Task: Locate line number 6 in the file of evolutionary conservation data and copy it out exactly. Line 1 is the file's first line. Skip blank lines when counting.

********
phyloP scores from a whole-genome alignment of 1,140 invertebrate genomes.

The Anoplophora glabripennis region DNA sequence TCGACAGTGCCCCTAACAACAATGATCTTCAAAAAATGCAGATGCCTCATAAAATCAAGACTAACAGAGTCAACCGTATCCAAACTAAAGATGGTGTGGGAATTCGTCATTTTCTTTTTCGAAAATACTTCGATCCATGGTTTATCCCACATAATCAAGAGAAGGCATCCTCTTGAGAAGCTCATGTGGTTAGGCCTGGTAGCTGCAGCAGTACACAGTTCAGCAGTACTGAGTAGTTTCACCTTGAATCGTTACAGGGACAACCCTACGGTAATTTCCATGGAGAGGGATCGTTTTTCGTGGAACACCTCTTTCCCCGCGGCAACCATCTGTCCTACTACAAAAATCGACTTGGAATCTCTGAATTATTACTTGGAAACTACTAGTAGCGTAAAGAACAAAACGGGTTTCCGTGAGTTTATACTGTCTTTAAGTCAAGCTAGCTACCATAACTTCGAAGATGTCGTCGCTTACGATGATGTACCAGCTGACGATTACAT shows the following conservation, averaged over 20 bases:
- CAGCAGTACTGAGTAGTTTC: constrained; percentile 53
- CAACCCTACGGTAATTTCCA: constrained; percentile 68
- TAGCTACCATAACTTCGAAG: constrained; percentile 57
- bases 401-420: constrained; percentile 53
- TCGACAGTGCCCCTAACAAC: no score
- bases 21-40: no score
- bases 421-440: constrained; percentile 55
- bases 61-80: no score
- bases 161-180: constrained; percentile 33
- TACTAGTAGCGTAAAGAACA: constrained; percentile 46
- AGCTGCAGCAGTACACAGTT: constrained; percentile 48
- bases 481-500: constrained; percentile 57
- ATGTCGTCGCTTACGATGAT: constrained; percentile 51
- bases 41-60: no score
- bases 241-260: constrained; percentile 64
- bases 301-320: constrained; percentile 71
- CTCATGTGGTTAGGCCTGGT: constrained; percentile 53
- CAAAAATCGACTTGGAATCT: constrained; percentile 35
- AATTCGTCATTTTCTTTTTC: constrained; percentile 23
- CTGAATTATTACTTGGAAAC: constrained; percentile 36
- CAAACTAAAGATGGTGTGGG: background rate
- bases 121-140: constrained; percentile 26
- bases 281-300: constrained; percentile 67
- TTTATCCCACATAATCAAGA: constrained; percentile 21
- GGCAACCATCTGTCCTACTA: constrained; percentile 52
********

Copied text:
- bases 401-420: constrained; percentile 53